Perhaps, but EV adoption is currently so low that I don't think it's as necessary to get existing customers to swap to a new vehicle the way that traditional car sales do. There are essentially two groups of owners: Those willing to buy new and those that buy based on value (you and I).

As you said, the main problem with the Leaf is that they are essentially junk after 5-8 years. This creates negative buzz from unhappy existing owners and scares away potential new buyers. Any reasonable solution to retain resale value to us second owners thus tremendously benefits the first owners, and therefore, Nissan. My claim is that selling all owners battery upgrades will cause such a rise in resale value that it will be a net benefit to Nissan.

Look at Subaru and Toyota. They specifically demand higher prices for their cars because they have a reputation for high reliability and high resale value. Leaf reliability is on-par, but resale value is not.
2011 Silver SV, purchased 2018, lives in Missouri (previously in CA)
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7 bars and really feeling the range squeeze

jlsoaz
Posts: 698
Joined: Sun Jul 08, 2012 12:57 pm
Delivery Date: 10 Oct 2012
Leaf Number: 24218
Location: Southern Arizona, USA

Re: How disappointed should I be that Nissan did not include liquid battery cooling on the Leaf E-Plus?

Thu Mar 14, 2019 10:40 am

LeftieBiker wrote:
jlsoaz wrote:I'd still like to know how to start a poll on this topic. If I have to re-join in order to get it started I will, but nobody has yet been able to tel me with certainty that joining will let me set up a poll.


I just looked all over the site, and I can't find a "Start A Poll" option anywhere. I suspect it was dropped a while back, as I also don't recall seeing a site-generated poll.


Ok, thanks for looking around again. I looked around a couple of other places that seem to be related:

http://www.myelectriccarforums.com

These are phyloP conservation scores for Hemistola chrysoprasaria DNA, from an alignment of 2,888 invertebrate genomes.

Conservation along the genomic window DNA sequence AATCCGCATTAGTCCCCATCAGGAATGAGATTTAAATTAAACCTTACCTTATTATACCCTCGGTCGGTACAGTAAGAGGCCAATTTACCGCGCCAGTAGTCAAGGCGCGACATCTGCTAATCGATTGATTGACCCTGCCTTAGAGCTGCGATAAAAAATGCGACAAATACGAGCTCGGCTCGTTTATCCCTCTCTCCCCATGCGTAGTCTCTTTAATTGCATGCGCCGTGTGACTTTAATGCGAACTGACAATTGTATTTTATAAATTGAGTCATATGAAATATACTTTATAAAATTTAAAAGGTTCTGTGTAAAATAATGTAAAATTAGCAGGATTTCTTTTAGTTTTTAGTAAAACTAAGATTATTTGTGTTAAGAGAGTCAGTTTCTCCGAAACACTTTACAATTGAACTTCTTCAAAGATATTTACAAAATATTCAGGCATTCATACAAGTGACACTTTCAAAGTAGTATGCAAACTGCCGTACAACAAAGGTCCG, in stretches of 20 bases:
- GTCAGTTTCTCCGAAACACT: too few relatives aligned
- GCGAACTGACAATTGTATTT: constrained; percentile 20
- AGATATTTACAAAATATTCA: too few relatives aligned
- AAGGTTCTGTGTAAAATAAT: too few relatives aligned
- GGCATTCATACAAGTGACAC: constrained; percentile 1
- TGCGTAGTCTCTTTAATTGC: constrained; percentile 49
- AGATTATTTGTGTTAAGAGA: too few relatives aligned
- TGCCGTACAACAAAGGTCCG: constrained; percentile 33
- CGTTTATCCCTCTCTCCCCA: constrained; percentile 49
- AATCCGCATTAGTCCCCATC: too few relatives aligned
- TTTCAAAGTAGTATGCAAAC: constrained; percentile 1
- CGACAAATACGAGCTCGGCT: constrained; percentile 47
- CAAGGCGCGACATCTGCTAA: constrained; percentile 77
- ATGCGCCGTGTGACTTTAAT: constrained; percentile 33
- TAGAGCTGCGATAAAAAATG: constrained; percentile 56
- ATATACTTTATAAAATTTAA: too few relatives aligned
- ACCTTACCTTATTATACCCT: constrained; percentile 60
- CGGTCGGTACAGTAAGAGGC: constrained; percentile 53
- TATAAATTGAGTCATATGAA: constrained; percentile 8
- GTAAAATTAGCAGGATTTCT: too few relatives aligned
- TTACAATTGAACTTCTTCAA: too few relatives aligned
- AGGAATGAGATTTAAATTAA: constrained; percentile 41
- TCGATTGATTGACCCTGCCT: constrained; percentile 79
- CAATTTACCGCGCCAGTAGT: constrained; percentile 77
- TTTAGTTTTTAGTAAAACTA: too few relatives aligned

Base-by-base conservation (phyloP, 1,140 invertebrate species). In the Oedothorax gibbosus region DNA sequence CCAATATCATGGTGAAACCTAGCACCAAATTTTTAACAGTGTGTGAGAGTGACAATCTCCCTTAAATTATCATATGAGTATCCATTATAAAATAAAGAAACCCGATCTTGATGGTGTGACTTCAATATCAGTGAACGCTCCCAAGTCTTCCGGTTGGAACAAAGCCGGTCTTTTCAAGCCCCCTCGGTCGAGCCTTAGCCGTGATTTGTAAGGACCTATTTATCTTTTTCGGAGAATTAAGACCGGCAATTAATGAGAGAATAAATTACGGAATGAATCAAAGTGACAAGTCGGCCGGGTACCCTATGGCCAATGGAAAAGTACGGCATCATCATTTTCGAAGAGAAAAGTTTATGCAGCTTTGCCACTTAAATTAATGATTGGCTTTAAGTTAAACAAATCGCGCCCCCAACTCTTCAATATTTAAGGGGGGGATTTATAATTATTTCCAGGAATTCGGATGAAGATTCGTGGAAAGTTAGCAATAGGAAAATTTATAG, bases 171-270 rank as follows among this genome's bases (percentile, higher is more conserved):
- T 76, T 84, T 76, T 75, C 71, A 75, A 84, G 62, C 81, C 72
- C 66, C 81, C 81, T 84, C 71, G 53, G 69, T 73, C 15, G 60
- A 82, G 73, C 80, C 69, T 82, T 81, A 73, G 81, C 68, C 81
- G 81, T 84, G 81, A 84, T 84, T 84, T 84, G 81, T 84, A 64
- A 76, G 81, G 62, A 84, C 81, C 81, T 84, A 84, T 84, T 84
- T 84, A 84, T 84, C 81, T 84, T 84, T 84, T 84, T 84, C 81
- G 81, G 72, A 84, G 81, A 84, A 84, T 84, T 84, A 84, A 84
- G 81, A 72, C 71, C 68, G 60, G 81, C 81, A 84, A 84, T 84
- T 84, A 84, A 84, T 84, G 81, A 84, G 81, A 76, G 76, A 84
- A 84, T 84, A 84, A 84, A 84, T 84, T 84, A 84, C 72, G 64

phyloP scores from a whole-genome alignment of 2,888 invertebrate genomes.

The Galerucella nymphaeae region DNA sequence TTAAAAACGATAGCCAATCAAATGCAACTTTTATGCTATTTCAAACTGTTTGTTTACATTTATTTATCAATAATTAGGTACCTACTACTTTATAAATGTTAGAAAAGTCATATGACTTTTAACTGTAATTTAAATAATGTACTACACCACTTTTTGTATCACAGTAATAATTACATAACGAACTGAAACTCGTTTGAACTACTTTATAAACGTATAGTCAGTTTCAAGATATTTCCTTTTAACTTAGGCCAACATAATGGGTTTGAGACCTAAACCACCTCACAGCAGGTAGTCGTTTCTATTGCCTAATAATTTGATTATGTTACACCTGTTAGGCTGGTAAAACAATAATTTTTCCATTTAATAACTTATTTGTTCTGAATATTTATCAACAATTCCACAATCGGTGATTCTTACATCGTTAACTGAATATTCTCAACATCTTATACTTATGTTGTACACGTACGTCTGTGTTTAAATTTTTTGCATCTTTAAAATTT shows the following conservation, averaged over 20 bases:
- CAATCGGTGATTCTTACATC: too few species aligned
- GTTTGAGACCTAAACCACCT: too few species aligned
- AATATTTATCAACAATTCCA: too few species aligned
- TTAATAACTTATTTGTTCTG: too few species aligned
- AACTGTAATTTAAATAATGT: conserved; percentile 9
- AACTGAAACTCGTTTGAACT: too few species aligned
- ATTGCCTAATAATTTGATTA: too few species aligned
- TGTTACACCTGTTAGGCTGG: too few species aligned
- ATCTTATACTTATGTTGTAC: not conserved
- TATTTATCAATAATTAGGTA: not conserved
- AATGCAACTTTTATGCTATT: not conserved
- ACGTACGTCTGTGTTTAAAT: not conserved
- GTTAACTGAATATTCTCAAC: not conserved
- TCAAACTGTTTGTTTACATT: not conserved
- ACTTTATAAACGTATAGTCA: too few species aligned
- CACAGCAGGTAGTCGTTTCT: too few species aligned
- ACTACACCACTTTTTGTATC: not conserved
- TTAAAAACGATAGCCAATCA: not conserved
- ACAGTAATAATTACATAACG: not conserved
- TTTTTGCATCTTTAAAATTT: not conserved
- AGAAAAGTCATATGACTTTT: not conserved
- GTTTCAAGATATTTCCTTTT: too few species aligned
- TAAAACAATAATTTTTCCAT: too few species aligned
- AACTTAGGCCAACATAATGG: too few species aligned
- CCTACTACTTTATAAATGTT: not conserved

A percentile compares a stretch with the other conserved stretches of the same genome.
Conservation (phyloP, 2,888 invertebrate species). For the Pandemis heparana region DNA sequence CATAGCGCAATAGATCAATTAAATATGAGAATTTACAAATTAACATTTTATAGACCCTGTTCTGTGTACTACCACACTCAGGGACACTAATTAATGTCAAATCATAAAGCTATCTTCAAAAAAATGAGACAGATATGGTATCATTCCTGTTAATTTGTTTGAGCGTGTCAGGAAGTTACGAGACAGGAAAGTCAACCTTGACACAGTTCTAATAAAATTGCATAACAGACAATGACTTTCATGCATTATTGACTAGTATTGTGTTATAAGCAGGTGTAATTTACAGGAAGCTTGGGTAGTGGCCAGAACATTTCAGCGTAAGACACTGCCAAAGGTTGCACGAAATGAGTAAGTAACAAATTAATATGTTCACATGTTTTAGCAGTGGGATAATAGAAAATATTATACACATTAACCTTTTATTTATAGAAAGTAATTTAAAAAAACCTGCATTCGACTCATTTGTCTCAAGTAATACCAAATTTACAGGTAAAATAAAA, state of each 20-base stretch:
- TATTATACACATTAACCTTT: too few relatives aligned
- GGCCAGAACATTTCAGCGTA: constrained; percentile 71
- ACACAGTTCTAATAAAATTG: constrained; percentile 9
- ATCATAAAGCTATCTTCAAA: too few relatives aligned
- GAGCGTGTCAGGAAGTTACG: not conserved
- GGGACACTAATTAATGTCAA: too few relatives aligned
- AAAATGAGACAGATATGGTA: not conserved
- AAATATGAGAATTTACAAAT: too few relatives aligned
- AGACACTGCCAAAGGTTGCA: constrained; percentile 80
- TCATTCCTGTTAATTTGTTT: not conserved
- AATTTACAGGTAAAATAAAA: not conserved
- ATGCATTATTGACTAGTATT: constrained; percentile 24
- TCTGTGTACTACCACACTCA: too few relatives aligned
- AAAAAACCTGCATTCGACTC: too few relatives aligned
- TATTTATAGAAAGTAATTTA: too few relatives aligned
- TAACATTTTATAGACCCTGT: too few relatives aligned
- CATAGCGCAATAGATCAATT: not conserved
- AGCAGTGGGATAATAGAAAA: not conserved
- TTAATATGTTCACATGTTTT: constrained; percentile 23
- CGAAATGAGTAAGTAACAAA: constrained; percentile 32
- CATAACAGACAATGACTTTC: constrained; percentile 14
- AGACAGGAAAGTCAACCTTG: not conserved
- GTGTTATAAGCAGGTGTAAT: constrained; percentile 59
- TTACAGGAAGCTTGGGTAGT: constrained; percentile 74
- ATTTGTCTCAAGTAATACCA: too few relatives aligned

http://www.myfusionenergi.com
http://www.myelectriccarforums.com/foru ... m.php?f=39

I didn't offhand run across any poll aspect as a user, though it's possible I may have missed it. I'll post one or two additional thoughts in the website discussion area.
Former lessee 2012 SL
http://www.pluginamerica.org/surveys/batteries/leaf/vehicle.php?vid=229
2017-October: bght 2013 Volt
will buy 150+ mile BEV when they become less expensive on used market
opinions expressed are my own

jlsoaz
Posts: 698
Joined: Sun Jul 08, 2012 12:57 pm
Delivery Date: 10 Oct 2012
Leaf Number: 24218
Location: Southern Arizona, USA

Re: How disappointed should I be that Nissan did not include liquid battery cooling on the Leaf E-Plus?

Thu Mar 14, 2019 11:28 am

Lothsahn wrote: [...]Look at Subaru and Toyota. They specifically demand higher prices for their cars because they have a reputation for high reliability and high resale value. Leaf reliability is on-par, but resale value is not.


I think low resale value of Gen1 short-range (compared to what was coming) BEVs was almost inevitably (barring an extreme case such as a collector's item) going to happen unless they were future-proofed, or partially future-proofed, in the way you've suggested. In the case of the Leaf, since the initial vehicle had some degradation issues, arguably the issue of the lack of offering of battery upgrade paths was brought more to the fore.

To be fair, Nissan did make an effort to offer some sort of decent deal at the time my Lease came up so that in theory I could have gotten into a slightly longer range Leaf (though still inadequate for my needs). This is not a technological solution, but just to acknowledge the effort.